Tankerman Skills

Tankerman need the following skills in order to be successful:

Communication: Tankers need to communicate with their team members and other emergency personnel. They need to be able to relay information clearly and concisely so that everyone understands what they’re saying. Tankers also need to be able to listen to their team members and respond to their questions or concerns.

Mechanical aptitude: A basic understanding of how machines work can help you in your role as a tankerman. Knowing how to operate and maintain the equipment you use can help you perform your job efficiently. You can also use your mechanical aptitude to troubleshoot issues with the equipment you use.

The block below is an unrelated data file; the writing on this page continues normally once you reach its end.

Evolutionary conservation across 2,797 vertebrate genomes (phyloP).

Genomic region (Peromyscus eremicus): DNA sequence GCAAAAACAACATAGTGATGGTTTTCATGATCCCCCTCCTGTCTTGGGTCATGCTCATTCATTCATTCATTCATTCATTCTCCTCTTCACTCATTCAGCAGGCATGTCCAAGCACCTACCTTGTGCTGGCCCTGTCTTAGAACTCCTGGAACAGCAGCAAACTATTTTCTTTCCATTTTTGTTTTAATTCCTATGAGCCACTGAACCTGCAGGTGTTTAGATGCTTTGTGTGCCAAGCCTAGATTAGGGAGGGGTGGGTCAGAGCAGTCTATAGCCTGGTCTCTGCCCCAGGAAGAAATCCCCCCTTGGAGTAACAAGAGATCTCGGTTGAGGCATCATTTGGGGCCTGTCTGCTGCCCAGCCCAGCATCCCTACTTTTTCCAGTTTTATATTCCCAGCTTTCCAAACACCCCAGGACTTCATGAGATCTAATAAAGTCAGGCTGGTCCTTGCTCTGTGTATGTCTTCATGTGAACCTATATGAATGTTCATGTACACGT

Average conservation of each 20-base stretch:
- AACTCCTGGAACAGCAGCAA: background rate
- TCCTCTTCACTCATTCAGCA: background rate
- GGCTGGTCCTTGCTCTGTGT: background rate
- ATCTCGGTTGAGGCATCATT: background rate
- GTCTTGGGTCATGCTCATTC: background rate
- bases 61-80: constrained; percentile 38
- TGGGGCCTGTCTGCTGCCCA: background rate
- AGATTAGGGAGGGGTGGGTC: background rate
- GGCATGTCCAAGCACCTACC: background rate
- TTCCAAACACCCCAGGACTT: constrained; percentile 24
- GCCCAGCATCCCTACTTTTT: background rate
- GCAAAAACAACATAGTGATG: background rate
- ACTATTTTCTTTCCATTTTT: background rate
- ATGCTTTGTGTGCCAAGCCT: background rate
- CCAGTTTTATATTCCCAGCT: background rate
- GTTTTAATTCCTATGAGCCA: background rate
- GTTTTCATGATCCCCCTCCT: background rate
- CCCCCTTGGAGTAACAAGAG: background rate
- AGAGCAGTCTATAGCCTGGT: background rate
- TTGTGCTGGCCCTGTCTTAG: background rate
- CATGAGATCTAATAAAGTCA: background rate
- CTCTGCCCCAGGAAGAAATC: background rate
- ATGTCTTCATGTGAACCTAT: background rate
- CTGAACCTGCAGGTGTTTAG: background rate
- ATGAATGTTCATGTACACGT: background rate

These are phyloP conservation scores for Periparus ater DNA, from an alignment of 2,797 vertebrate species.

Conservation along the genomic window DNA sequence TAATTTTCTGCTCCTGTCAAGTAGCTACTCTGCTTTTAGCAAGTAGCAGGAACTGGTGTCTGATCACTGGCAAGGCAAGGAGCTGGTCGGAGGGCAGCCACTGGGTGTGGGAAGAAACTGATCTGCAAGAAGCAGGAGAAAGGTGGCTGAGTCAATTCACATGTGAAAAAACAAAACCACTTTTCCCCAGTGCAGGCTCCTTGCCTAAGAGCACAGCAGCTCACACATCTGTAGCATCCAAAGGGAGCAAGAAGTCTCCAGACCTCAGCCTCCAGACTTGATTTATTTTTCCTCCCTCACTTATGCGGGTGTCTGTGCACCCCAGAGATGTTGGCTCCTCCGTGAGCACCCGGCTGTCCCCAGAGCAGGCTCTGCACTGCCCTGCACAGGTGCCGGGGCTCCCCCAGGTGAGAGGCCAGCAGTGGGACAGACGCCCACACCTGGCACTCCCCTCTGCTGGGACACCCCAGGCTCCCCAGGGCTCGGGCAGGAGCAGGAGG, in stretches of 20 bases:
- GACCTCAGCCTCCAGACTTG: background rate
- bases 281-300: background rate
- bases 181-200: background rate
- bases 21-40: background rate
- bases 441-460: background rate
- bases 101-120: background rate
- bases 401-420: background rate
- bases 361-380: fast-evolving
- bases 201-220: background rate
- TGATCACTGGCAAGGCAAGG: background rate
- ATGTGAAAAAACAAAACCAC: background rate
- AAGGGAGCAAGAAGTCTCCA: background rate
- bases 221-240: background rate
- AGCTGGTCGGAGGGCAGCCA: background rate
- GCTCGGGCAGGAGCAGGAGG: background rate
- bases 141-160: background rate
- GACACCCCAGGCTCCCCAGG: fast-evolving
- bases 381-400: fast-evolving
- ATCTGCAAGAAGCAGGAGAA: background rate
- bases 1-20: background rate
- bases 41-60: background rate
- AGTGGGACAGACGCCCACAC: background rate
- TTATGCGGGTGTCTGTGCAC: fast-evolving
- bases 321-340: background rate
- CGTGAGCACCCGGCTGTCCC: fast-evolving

Physical stamina: Physical stamina is the ability to work for long periods of time without getting tired. As a tankerman, you need to have physical stamina to complete your duties, which often involve lifting heavy equipment and supplies.

Problem-solving: Tankers use problem-solving skills to identify potential issues and develop solutions. For example, if a tank is leaking, a tanker might use their problem-solving skills to identify the source of the leak and repair it. This can help them prevent damage to the tank and keep their team safe.

Teamwork: Teamwork is the ability to work with others to complete a task. As a tankerman, you may work with a team of other tank operators to operate a large military vehicle. This job requires you to work with others to ensure the safety of the vehicle and the people around it.

Tankerman Work Environment